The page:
Spanish, Italian Assistance to Come From Bailout Funds
More details have emerged on the latest action to save the Eurozone and give aid to Spain and Italy. Following comments from the ECB President Mario Draghi Thursday, investors have renewed hope that leaders are Europe are stepping up to do whatever it may take to maintain the euro as it is.
Thursday, Draghi hinted that the ECB is preparing to do more to aid Spain and Italy. Friday, details are emerging that it would not be the ECB but the joint bailout funds that would be responsible for aiding sovereign debt markets. It seems likely that the European Financial Stability Facility (EFSF) and then the European Stability Mechanism (ESM) could buy sovereign bonds, not just in the secondary markets but also in the primary markets. This would be the first time either of these bailout funds bought bonds in the primary markets.
Buying bonds in the primary would be a large step for European leaders, for doing so would effectively be capping borrowing costs for peripheral nations. Yields on bonds only matter to the issuer when the time comes for them to issue new bonds. If the EFSF or the ESM bought bonds at auction, the extra demand could help to drive down borrowing costs and keep nations such as Spain and Italy solvent.
The ECB could also step into the secondary markets to support nations where the fiscal situation continues to deteriorate. The central bank could reactivate the Securities Markets Program (SMP), where it bought bonds on the secondary markets to cap yields. An article from French newspaper Le Monde hints that the SMP could become reactive if a nation opts for a full sovereign bailout. In this case, the ECB would continue to act as one of the three arms of the Troika in supporting ailing nations.
The use of the EFSF and ESM to buy bonds is the first step towards a full fiscal union and joint liabilities. The bailout funds are funded by each EU member on a GDP-weighted basis. The bailout funds issue debt, which is backed by the capital contributed by member nations. Therefore, these bonds are the first step towards Eurobonds. By buying sovereign bonds and issuing EFSF or ESM bonds, leaders are effectively replacing sovereign debt with European debt. This is a large step for conservative nations such as Germany, who have opposed Eurobonds right now.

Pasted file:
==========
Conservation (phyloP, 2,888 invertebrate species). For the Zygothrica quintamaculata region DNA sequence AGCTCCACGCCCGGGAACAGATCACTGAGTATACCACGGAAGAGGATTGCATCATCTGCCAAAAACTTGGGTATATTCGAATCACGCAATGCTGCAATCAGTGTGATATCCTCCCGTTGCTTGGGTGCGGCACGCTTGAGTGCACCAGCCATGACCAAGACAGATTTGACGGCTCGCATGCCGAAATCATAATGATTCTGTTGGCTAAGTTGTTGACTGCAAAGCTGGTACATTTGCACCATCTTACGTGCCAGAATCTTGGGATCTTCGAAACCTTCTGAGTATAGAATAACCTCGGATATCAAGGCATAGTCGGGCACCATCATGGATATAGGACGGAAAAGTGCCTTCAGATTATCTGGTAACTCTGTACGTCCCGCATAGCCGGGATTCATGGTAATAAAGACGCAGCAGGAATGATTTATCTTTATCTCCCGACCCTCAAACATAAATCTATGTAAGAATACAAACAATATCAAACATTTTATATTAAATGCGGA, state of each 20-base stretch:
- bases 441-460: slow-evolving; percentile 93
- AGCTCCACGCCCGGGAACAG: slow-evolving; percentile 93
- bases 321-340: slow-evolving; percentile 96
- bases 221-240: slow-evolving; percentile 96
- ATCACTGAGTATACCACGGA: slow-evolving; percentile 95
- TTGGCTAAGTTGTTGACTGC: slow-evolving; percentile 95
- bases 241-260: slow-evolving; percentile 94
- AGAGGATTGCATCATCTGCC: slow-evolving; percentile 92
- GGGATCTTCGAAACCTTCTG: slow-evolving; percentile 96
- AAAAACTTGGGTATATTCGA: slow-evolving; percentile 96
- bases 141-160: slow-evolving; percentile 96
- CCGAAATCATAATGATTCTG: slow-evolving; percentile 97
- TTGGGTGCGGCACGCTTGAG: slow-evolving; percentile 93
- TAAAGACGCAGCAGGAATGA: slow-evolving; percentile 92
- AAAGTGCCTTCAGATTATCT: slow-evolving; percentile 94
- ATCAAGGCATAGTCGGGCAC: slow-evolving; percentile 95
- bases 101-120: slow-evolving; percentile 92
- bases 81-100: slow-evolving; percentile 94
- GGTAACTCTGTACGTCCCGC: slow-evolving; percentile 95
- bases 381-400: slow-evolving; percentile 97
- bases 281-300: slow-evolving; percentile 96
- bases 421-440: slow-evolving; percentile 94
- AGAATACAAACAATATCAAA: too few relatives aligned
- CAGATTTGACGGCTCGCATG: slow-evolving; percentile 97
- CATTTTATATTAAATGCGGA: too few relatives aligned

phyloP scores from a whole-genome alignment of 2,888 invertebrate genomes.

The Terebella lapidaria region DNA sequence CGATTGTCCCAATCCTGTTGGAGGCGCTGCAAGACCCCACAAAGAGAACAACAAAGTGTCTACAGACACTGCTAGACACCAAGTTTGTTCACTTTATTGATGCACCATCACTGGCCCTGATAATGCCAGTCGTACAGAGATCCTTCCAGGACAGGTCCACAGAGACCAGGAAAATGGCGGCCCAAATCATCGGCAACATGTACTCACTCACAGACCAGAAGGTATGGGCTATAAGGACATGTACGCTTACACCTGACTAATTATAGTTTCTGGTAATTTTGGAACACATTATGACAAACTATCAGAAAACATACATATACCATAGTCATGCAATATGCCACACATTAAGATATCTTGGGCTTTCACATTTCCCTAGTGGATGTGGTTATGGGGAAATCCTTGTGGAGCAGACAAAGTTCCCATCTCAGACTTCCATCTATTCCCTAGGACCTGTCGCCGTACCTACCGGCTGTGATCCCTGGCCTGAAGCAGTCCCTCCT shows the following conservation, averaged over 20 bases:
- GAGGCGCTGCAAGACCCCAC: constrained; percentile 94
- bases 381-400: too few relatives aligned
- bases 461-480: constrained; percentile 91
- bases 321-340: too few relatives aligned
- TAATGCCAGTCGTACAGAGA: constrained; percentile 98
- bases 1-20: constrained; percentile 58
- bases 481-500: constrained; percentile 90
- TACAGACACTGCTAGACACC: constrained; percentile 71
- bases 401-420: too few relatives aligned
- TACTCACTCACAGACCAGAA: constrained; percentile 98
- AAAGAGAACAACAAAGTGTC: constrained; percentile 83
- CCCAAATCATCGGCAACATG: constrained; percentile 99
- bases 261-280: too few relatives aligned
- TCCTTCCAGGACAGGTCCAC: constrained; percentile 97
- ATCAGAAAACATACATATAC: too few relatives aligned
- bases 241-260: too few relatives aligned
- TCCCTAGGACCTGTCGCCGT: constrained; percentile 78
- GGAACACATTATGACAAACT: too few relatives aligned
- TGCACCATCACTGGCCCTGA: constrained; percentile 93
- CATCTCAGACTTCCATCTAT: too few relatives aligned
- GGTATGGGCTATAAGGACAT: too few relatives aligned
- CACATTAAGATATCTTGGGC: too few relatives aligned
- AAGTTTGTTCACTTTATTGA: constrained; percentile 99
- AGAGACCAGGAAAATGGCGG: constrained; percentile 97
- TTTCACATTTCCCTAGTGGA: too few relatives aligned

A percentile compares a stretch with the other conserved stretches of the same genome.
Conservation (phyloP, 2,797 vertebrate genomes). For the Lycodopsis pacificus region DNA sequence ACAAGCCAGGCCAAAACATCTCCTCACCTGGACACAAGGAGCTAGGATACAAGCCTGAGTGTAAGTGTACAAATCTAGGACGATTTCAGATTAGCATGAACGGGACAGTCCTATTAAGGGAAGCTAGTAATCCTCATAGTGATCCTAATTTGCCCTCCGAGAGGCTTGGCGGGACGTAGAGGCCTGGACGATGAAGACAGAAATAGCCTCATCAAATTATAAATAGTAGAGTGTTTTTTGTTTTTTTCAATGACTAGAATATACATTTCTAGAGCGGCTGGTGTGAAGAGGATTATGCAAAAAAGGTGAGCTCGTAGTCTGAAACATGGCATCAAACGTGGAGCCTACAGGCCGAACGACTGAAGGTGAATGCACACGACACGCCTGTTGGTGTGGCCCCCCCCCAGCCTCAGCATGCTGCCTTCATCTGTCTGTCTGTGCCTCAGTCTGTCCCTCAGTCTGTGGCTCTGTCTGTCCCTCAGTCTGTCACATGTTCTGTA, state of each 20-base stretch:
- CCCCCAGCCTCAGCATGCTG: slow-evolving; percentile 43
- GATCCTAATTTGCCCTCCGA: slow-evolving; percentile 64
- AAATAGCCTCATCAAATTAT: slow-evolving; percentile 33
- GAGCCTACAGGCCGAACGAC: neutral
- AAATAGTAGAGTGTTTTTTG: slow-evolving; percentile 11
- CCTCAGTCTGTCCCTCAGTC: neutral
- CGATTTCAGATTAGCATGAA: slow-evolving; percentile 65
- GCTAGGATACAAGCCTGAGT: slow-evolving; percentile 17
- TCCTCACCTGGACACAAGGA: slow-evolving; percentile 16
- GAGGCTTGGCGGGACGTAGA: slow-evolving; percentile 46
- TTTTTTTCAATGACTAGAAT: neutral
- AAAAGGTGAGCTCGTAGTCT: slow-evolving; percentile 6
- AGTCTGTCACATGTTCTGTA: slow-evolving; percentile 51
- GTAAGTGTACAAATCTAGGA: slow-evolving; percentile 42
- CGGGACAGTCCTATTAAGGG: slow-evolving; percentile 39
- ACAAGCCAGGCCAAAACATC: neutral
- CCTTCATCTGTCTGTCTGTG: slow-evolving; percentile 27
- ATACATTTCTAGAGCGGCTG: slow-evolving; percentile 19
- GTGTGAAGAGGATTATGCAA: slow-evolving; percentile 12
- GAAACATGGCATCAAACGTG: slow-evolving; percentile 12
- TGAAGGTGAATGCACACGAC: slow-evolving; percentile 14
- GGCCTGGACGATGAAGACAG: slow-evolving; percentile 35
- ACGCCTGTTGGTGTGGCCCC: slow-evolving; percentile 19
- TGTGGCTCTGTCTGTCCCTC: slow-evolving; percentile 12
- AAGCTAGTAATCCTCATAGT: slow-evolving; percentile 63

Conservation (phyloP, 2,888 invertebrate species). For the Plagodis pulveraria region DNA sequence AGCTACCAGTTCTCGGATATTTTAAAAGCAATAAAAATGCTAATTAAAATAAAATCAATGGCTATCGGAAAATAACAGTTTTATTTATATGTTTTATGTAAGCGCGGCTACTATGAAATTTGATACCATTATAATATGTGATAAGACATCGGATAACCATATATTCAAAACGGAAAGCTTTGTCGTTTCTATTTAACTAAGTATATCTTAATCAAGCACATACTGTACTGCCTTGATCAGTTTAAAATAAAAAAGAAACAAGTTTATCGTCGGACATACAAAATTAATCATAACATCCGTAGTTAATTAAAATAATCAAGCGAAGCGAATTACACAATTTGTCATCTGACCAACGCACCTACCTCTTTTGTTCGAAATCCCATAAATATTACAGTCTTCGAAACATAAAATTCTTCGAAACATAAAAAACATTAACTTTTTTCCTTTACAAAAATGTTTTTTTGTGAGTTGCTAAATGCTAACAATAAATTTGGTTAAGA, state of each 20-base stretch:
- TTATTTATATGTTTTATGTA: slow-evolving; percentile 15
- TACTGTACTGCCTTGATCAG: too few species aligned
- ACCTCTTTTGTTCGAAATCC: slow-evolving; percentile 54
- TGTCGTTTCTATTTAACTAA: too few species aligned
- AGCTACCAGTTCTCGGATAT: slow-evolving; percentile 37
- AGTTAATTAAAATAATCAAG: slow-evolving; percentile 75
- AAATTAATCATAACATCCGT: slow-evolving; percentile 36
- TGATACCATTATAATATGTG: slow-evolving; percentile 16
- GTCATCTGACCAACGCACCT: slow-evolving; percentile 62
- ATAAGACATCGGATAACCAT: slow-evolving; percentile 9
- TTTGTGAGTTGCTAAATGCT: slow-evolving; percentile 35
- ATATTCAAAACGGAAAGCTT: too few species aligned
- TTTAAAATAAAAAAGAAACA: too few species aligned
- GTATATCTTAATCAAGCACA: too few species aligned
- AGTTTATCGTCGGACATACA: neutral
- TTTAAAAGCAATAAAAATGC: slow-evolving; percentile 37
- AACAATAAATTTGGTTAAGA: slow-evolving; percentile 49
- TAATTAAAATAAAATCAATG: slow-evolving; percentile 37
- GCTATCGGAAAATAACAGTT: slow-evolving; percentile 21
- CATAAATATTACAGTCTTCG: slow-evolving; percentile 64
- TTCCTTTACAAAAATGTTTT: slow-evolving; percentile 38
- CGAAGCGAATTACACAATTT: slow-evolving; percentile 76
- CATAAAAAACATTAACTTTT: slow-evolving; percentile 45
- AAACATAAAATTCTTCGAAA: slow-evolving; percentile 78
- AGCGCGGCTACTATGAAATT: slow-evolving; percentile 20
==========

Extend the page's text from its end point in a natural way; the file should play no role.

Germans seem to be ok with this new program. Finance Minister Wolfgang Schaeuble, who has been a large dissident when it comes to "more Europe," actually supported the plan to use the EFSF and the ESM to aid Spain and Italy, so long as they commit to reforms. He is against the ECB buying bonds however, because he stands by the ECB charter in which it says the central bank will not fund sovereign budgets.
Such a move by leaders might see a quick sympathy pop in the EUR/USD however would most likely see a sell-off later on. Any move by the ECB would most likely not be balance sheet neutral and would thus cause a devaluation of the euro against the dollar. Gold would also most likely pop on any hints of further central bank easing. Watch the ECB meeting next Wednesday, August 1 for further color on the subject.
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